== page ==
A product’s added value depends on context: the use case, alternative products known and available to the user, current method for performing the job-to-be-done, and user’s personal preferences and tastes.

By getting additional information about the user, product teams can tailor activation for a better fit. The result is a stronger activation process with improved outcomes.

In this material, we will discuss where you can get additional data about the user and how you can use this for improving the activation flow.

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Sources of additional data about the user

Below we’ve listed some of the possible ways for obtaining additional data about users. Afterward, we will suggest how to apply the data to improve activation.

Reminder: Rules are different in every jurisdiction. When obtaining data, make sure that you follow all local laws and regulations!

User answers to in-product questions and surveys

Try asking questions like:

  • What is your goal with this product?
  • Which of the following topics interests you most?
  • Which users do you want to follow?

Data from in-product actions

  • User interaction with TikTok videos gives information that the algorithm needs for learning and fine-tuning recommendations.
  • Adding a product to a cart, or buying it, sends a signal to the marketplace about what the user is currently interested in.
  • Adding a card as a payment method allows identifying the user’s bank.
  • Terms from user searches can tell you what the user is trying to do (Similarweb, for example, can infer use cases based on the sites searched for by the user).

Data from third-party integrations

  • You can get additional data about the user when they sign in through Google, Apple, or LinkedIn.
  • Chat apps ask for access to the user’s contacts and use their mobile phone number in order to generate the user’s social graph.
  • Often you can get useful information when the user integrates with accounts on third-party services (such as CRM platforms or Google Drive).

Data from the user’s device

Here are some things you can do with this information:

  • Learn about other apps from your company that are installed on the user’s device.
  • Determine the user’s country, city, and device type.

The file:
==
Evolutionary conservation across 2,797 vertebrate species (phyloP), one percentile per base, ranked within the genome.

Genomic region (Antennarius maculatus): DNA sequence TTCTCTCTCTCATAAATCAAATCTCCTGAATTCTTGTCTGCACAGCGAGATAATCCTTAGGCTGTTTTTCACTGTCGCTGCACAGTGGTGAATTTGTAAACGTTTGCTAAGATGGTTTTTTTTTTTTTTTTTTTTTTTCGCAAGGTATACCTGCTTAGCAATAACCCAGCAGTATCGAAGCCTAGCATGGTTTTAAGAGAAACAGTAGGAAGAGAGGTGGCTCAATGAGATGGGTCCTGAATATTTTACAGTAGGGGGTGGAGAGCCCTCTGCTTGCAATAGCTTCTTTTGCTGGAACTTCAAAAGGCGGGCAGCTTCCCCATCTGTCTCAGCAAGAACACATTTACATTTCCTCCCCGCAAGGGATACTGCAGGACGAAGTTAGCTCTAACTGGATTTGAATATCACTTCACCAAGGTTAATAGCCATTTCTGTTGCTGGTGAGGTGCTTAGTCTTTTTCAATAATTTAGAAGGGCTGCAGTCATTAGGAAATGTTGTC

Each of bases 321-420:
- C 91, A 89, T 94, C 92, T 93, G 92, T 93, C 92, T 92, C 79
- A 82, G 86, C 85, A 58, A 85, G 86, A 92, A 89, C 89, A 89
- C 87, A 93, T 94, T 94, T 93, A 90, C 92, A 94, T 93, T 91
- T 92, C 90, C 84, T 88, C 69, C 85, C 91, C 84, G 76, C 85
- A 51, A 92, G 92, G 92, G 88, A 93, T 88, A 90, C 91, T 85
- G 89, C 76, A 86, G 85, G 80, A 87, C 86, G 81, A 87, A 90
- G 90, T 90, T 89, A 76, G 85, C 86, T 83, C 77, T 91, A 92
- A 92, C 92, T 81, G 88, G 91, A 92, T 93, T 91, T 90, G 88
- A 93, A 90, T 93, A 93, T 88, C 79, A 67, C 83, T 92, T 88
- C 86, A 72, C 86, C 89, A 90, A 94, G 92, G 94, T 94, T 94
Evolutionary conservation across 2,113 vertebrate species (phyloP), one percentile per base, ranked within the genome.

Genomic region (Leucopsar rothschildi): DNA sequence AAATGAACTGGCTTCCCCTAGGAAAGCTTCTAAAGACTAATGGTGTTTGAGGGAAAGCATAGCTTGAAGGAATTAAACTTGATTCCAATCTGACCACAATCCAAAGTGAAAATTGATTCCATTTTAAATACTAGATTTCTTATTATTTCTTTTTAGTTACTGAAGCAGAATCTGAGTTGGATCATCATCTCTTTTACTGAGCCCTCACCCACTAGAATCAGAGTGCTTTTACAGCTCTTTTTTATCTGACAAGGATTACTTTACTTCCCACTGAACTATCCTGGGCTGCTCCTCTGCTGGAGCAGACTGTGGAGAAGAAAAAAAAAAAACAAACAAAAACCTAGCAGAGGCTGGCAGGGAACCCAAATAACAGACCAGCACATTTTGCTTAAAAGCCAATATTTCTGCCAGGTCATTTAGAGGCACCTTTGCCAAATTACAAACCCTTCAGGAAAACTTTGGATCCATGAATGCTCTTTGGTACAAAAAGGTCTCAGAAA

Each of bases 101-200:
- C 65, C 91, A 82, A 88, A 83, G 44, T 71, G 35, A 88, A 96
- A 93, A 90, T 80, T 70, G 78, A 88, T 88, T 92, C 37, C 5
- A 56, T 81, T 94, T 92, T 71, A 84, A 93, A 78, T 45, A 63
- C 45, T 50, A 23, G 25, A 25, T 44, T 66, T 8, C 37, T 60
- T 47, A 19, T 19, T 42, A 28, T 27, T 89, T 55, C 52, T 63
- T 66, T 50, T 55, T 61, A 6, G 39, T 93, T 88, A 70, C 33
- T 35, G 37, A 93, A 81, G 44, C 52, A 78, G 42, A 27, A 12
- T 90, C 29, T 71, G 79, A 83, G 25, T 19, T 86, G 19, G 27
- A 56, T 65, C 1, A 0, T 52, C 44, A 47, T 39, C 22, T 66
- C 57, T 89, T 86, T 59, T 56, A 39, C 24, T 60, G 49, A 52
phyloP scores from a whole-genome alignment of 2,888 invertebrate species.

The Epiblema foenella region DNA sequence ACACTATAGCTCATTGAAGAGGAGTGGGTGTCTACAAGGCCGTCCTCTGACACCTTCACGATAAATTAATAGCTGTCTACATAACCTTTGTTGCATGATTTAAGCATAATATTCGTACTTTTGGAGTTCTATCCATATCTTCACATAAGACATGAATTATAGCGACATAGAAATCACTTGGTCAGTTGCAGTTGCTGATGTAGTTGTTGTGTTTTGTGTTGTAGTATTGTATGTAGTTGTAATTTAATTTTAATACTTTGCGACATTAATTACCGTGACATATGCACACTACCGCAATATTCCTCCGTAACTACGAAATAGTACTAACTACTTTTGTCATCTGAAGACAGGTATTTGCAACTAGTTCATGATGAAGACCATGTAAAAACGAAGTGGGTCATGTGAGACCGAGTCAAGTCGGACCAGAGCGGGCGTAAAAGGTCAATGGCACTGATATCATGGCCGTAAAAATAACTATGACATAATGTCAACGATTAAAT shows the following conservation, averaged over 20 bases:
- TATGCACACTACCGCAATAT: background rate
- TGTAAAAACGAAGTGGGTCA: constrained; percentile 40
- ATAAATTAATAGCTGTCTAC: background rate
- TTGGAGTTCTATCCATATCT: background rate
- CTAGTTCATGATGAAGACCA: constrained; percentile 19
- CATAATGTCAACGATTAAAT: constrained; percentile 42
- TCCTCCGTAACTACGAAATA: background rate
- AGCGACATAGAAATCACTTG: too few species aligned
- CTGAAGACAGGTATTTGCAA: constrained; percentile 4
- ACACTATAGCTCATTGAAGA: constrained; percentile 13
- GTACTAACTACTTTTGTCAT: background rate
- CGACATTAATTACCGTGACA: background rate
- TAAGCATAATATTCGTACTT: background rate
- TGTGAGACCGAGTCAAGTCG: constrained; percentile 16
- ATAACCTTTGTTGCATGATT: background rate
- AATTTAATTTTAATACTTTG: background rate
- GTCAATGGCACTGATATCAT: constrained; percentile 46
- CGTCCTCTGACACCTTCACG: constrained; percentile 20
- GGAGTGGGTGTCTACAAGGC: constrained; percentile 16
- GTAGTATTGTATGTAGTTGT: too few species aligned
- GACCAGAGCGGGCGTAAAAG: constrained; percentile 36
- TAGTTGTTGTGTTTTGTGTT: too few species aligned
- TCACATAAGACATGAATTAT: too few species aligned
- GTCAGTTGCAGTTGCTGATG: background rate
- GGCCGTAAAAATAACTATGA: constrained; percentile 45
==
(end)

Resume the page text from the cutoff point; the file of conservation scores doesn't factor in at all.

• Get the user’s contact list.

Third-party services

Third-party services can be a good source of data about your current (or potential) users. They include:

  • Services providing information about companies (size, industry, revenue) for any domain name that you enter. Example: Crunchbase.
  • Services that look up a user’s credit rating by their phone number or other information.
  • Services detailing the SDKs used in an app. Example: Appfigures.
  • Services providing information about audience size. Similarweb estimates the number of visits to a site. Sensor Tower, Data.ai, and AppMagic estimate app downloads and revenue.

Traffic source

  • Which landing page the user signed up from.
  • Which acquisition channel and which campaign (or specific ad) brought in the user.
  • Which materials (white papers, banners, articles) the user interacted with prior to sign-up.
  • Which ad campaign, and for which product or subproduct, brought the user to the product.

How to use additional data for improving activation

So far we have been discussing methods to get more data about users.

Let’s look now at how to actually use all that information to improve activation.

Identifying the user’s job-to-be-done more precisely

We’ve already discussed how the use case determines the “aha moment” and optimal activation path. By identifying the use case as precisely as possible, you can subsequently reduce time to value.

Here are examples of how additional data can help with this.

Adding a step to explicitly ask about the intended use case and adjusting the activation flow accordingly

Similarweb, for example, asks the user to indicate their intended use case. The company’s approach to activation will vary based on that use case: for some users, activation will be completely automated on the product level; for others, sales staff will reach out to learn about the user’s needs and goals.

During onboarding for website builder Wix, users specify what they want to get out of the product. Wix then structures the user’s site based on those stated goals.

Adding a step to explicitly ask about the intended use case and adjusting the activation flow accordingly

Adding a step to ask about user interests

Pinterest, TikTok, and other social networks ask the user to indicate their interests in order to make more relevant content recommendations in their feed.

Pinterest, TikTok, and other social networks ask the user to indicate their interests in order to make more relevant content recommendations in their feed.

Inferring gender and age from device data

We know of a case when a marketplace’s team figured out how to use data about the user’s other installed apps in order to better predict gender and age. When entering this information themselves, users did not always provide accurate answers. This ability solved the “cold start” problem and helped to show more relevant products.